Despite this “crisis,” Huxley does detect in Shakespeare’s very late development “a change of mood… a greater acceptance, a greater openness to the strange anomalies of life.” In a fitting parallel, Huxley uses the final lines of his last essay to address the final lines of Shakespeare’s last play, The Tempest, delivered by Prospero.
Our revels are now ended, these our actors,
As I foretold you, were all spirits, and
Are melted into air, into thin air;
And, like the baseless fabric of this vision,
The cloud-capp’d towers, the gorgeous palaces,
The solemn temples, the great globe itself,
Yea, all which it inherit, shall dissolve,
And, like this insubstantial pageant faded,
Leave not a rack behind. We are such stuff
As dreams are made on; and our little life
Is rounded with a sleep.
Prospero’s words, Huxley writes, are “enunciating the doctrine of Maya.” Maya is a complex concept from ancient Indian philosophy, referring to the limited reality revealed by everyday consciousness, behind the illusion of which lies a deeper, more unified realm. Huxley dissects and reflects upon this in the following beautifully-written paragraph:
The world is an illusion, but it is an illusion which we must take seriously, because it is real as far as it goes, and in those aspects of the reality which we are capable of apprehending. Our business is to wake up. We have to find ways in which to detect the whole of reality in the one illusory part which our self-centred consciousness permits us to see. We must not live thoughtlessly, taking our illusion for the complete reality, but at the same time we must not live too thoughtfully in the sense of trying to escape from the dream state. We must continually be on our watch for ways in which we may enlarge our consciousness. We must not attempt to live outside the world, which is given us, but we must somehow learn how to transform it and transfigure it. […] One must find a way of being in this world while not being of it. A way of living in time without being completely swallowed up in time.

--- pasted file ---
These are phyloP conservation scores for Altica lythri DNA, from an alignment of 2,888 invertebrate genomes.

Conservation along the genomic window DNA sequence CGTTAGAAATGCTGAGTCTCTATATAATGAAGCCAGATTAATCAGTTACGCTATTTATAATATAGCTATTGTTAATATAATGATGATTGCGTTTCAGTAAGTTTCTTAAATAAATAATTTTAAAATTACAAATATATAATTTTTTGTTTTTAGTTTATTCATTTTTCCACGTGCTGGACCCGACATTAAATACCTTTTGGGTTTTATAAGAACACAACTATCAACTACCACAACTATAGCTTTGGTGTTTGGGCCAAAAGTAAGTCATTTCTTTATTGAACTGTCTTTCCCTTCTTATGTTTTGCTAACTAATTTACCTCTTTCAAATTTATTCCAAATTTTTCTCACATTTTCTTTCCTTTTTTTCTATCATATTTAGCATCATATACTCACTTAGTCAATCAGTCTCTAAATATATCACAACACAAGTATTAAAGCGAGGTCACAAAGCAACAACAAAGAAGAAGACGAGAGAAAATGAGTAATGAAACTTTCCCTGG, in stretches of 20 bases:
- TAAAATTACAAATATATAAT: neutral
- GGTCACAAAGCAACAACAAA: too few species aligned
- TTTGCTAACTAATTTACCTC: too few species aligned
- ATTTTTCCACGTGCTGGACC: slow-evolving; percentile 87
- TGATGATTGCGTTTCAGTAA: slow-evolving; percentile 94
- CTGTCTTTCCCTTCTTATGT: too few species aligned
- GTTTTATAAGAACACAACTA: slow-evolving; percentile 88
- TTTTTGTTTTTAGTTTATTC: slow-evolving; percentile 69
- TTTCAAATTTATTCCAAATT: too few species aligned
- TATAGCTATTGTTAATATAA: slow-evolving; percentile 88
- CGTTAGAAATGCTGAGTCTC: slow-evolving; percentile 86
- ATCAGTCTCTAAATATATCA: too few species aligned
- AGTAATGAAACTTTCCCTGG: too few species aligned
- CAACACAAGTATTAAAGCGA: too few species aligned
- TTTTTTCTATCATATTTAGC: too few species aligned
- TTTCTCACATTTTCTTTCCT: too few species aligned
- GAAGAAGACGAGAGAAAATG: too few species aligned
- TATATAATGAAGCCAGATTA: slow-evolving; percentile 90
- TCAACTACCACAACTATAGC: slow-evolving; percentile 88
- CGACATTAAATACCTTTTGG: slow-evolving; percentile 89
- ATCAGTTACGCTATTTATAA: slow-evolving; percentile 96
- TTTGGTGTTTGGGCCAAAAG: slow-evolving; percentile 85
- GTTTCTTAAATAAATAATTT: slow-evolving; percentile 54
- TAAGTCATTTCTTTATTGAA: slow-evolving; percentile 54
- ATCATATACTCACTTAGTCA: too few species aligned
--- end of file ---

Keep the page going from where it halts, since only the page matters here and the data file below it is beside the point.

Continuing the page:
What I find most interesting about this essay is how beautifully it concludes, by encapsulating not just Shakespeare’s but Huxley’s own beliefs and views on the world. Just five days before he died, Huxley was taking the time, as Murray puts it in his biography, to “frame his last expression of a worldview which had been evolved over a lifetime.” In this last paragraph, Huxley tells us we must acknowledge that our perception of the world is subjective, and clouded by our uniquely human experience – this is the “illusion” he speaks of – but that being aware of this limitation, we must continue to forge our lives mindfully, and constantly strive for ways to “enlarge our consciousness.”
This is something Huxley challenged himself to do throughout his own life, constantly and consciously seeking to expand his worldview through his exploration of various forms of mysticism, and his experimentation with hallucinogenic drugs (his accounts of which can be read about in The Doors of Perception and its sequel, Heaven and Hell). As J.G. Ballard writes in the foreword to The Doors of Perception; “Huxley believed that our brains have been trained during the evolutionary millennia to screen out all those perceptions that do not directly aid us in our day to day struggle for existence. We have gained security and survival, but in the process have sacrificed our sense of wonder.”
Huxley’s final advice to us in those two beautiful, strange sentences – “One must find a way of being in this world while not being of it. A way of living in time without being completely swallowed up in time” – is his encouragement to continue to pursue this sense of wonder, and to ask as much from our fleeting existence in this world as we can take.
(You can read Huxley’s full essay here.)